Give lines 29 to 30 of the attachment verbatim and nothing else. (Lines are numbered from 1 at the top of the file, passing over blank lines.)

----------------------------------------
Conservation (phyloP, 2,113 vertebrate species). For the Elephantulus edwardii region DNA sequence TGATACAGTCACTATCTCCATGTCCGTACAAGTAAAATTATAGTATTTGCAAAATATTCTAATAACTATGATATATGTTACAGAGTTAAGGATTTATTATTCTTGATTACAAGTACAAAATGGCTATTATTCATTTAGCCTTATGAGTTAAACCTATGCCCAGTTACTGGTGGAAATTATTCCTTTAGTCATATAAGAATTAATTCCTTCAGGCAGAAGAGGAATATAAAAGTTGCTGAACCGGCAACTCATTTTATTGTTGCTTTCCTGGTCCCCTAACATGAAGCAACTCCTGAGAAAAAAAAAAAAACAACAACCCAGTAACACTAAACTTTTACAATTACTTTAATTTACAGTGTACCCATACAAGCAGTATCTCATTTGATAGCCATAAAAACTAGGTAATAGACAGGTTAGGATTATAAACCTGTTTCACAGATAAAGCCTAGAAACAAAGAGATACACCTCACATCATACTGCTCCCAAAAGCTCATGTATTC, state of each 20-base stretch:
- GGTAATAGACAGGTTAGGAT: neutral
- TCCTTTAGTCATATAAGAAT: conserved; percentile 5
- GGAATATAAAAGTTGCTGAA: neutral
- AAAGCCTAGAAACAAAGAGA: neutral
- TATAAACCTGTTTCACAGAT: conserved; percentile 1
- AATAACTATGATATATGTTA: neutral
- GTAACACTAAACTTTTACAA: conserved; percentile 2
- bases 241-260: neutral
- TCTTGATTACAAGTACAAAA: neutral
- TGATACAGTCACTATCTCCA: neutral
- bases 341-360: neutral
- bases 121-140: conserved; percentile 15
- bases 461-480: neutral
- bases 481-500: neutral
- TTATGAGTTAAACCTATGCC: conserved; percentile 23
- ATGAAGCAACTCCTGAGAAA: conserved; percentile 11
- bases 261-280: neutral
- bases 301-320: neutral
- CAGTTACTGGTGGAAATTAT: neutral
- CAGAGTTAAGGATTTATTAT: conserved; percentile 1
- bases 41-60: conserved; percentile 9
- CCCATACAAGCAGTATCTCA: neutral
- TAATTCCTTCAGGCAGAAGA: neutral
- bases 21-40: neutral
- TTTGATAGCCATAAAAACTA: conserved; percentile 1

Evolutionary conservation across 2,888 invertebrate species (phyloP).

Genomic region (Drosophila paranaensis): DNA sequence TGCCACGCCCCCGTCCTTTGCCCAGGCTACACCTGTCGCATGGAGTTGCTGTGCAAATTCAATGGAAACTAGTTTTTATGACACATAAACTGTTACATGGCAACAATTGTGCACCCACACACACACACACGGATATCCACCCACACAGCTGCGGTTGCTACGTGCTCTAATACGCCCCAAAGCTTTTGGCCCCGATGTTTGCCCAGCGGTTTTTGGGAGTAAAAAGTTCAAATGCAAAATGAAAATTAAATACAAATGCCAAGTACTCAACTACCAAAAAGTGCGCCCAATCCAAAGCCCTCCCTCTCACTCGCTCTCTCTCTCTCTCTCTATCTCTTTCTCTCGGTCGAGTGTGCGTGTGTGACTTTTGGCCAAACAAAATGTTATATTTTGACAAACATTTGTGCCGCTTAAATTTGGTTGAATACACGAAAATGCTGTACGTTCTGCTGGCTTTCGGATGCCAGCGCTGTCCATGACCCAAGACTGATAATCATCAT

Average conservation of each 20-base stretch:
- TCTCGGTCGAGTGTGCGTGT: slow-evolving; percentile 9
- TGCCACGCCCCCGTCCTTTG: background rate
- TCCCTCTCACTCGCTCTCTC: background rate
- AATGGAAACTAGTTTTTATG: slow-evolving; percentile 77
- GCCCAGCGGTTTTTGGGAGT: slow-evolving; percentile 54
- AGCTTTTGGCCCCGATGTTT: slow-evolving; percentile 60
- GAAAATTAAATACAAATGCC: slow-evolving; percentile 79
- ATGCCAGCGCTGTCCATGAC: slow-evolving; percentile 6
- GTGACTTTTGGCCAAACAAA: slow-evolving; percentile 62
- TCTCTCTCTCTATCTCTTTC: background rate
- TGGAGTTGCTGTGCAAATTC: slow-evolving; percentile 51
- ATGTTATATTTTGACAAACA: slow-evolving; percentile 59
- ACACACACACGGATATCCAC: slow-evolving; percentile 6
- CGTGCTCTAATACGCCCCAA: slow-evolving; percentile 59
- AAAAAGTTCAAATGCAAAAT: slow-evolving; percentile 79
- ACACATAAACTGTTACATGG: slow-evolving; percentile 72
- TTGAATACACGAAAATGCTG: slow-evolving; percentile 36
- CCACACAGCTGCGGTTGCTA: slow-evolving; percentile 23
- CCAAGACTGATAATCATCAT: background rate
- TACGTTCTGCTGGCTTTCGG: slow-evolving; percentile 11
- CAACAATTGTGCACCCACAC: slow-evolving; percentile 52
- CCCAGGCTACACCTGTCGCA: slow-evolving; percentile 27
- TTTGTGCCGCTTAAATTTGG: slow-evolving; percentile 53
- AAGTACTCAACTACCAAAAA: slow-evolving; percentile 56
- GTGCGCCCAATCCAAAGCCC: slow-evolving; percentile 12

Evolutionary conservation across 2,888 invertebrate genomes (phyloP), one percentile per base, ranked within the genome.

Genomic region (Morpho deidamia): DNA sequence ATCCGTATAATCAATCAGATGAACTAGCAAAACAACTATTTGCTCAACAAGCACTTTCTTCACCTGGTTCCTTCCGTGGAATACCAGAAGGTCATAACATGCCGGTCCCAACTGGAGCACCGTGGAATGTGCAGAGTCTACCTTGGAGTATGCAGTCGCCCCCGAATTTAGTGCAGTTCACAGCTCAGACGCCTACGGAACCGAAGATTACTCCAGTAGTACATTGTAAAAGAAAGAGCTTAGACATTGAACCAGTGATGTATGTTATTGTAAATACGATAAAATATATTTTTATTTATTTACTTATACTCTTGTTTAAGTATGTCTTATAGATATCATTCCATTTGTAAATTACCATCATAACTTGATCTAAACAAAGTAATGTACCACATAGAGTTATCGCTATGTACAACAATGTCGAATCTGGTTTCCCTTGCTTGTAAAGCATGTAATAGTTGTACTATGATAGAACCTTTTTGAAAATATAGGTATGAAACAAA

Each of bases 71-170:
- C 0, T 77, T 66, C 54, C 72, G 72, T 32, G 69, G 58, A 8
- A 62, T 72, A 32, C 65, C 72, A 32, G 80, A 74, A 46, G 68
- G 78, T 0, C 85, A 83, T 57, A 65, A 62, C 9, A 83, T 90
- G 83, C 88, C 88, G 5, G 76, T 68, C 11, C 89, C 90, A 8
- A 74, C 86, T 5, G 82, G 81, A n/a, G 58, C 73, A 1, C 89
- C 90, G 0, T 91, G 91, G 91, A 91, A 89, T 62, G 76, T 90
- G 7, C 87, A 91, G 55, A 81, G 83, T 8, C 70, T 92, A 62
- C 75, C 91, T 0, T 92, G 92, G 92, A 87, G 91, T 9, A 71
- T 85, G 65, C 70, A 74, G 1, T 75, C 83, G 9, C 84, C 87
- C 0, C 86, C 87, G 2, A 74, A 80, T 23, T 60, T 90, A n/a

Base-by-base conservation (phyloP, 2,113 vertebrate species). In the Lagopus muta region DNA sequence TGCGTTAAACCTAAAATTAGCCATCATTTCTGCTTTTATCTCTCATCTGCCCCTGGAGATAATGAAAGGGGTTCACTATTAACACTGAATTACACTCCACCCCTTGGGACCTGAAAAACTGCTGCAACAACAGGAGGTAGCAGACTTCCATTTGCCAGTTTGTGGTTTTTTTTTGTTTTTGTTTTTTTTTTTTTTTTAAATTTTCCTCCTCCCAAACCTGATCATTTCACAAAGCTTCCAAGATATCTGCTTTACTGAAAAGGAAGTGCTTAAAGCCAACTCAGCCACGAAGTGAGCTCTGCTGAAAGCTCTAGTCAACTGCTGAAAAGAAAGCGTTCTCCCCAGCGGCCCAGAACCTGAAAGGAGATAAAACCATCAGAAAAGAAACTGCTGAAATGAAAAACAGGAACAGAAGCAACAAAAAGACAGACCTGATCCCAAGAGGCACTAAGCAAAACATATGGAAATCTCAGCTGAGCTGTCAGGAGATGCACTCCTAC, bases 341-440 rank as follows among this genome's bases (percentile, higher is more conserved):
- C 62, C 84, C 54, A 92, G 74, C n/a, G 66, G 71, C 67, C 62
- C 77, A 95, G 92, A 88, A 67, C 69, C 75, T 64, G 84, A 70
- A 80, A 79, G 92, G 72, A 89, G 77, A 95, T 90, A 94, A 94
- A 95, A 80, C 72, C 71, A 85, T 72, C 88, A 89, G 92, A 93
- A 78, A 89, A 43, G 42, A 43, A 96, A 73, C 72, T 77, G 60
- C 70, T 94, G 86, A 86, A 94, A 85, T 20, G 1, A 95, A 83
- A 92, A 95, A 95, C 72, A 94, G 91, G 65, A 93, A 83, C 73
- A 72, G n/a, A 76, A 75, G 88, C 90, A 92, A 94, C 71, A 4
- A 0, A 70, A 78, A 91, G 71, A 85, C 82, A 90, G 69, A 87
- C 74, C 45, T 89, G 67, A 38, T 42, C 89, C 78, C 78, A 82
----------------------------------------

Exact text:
Average conservation of each 20-base stretch:
- TCTCGGTCGAGTGTGCGTGT: slow-evolving; percentile 9